Did you know Spotlight PA is a nonprofit? Learn more about our nonpartisan journalism »
Skip to main content
Main content

TikTok riveted by one of Pa.’s last waterbed stores

Plus, the sheepskin king of Pennsylvania.

We're kicking off our critically important end-of-year fundraising drive and a historic effort to raise $125,000 before 2024. And we're doing it with a special TRIPLE match — but this won't last long, so give now.

These aren't just arbitrary numbers. They are important milestones to keep Spotlight PA's budget on track and ensure we can continue to provide PA Local and all of our vital reporting.

We know you value and rely on our journalism. Now we need you.

Help us kick off our critical year-end member drive and lock in this special chance to triple your impact. Make a gift now »
Welcome to PA Local, a free weekly newsletter about the great people, amazing places, and delicious food of Pennsylvania.
Your Postmaster: Tanisha Thomas

November 3, 2023
Inside this edition: Waterbed trends, winning design, runaway reaction, art installation, theater sale, and invasive species. It's already November?
🏆 SEVEN QUESTIONS: Stay on top of the news this week? Prove it with the latest edition of The Great PA News Quiz: Old election rules, 'illegal tax,' high-rank resignation, and claim to veep fame.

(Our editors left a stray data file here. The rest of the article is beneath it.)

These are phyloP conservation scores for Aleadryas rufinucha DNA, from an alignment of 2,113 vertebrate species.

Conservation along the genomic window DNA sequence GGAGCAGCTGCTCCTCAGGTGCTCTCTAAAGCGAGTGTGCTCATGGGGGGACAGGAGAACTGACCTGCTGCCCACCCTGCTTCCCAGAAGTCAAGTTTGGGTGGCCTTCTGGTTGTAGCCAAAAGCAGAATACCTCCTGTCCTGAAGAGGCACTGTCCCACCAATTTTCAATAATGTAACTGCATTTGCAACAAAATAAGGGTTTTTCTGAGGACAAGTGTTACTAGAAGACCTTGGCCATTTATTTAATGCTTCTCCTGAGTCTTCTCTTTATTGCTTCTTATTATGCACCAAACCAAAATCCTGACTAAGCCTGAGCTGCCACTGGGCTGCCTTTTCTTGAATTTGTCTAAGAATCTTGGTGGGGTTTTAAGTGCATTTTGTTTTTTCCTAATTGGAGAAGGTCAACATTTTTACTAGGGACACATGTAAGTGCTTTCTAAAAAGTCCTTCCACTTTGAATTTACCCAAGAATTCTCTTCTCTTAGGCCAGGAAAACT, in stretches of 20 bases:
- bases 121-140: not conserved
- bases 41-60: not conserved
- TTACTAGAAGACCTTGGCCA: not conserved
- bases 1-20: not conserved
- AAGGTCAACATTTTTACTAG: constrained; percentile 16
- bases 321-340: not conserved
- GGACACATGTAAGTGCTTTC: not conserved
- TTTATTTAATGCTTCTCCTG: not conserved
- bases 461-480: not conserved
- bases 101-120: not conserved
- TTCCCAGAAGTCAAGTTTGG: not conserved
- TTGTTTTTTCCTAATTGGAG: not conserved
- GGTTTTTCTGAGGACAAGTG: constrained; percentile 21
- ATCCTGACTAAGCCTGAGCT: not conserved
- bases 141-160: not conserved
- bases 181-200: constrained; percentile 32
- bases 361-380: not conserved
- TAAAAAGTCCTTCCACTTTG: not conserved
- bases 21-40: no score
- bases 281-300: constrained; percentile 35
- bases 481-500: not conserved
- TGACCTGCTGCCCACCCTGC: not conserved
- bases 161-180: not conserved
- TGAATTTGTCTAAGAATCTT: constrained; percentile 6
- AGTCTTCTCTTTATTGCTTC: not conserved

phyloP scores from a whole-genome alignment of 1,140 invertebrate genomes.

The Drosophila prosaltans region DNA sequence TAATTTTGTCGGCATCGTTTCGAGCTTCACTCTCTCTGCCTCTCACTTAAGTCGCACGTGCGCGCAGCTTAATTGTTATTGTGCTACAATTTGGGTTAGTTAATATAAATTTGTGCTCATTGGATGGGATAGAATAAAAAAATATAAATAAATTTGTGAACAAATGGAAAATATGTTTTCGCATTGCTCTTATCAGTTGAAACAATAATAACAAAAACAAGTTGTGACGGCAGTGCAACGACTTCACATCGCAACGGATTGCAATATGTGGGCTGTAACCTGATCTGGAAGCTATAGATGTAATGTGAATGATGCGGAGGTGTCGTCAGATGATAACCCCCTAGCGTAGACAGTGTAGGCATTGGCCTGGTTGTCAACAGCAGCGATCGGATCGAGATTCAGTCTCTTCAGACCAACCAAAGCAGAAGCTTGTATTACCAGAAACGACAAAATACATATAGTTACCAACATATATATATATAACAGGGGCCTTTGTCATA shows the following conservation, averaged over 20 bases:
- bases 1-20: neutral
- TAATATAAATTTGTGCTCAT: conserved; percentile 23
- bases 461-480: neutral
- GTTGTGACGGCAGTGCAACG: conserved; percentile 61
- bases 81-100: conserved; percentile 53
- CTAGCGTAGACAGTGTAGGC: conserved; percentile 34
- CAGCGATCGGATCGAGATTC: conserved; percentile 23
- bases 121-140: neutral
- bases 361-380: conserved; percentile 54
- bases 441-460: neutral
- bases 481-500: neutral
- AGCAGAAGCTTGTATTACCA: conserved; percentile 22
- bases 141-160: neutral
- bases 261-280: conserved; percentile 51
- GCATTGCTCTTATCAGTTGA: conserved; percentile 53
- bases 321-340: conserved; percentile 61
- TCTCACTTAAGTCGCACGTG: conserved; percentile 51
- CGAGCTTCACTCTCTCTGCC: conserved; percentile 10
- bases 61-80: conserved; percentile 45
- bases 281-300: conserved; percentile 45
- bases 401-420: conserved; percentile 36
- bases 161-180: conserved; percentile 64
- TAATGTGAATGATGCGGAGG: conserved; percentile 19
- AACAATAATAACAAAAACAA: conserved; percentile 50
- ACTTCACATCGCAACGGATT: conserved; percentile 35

A Pennsylvania-centric trivia question.

What is believed to be the oldest surviving photo in the U.S. was taken in Pennsylvania. Can you guess which city?

Hint: It's also home to the first selfie.

(Keep scrolling for the answer, but don't miss all the good stuff in between. Like what you read? Forward this email to a friend.)

Our five favorite Pennsylvania stories of the week.

» One design worth knowing: A design has been selected for the planned Harriet Tubman statue in Philadelphia’s City Hall. Winning artist Alvin Pettit said he wanted to capture Tubman as a "conqueror."

» One reaction worth reading: The runaway Gettysburg pig Kevin Bacon has been caught after the real Kevin Bacon (*Pennsylvania native and famous actor) posted an appeal for his namesake's safe return

» One project worth seeing: Larger-than-life historic photos of Black residents' lives in Philly's old 7th Ward are part of a new outdoor installation commemorating the lost history there, per Billy Penn.

» One story worth sharing: Lebanon County’s only remaining single-screen movie house is up for sale, and you can buy it. Lebtown reports Allen Theater owner Ed Felty is "ready to pass the torch."

» Two species worth knowing: Lanternflies are gone (for now), but they’re not the only invasive species to watch out for. Beware the feisty wild boar and voracious flathead catfish, The Inquirer (paywall) reports.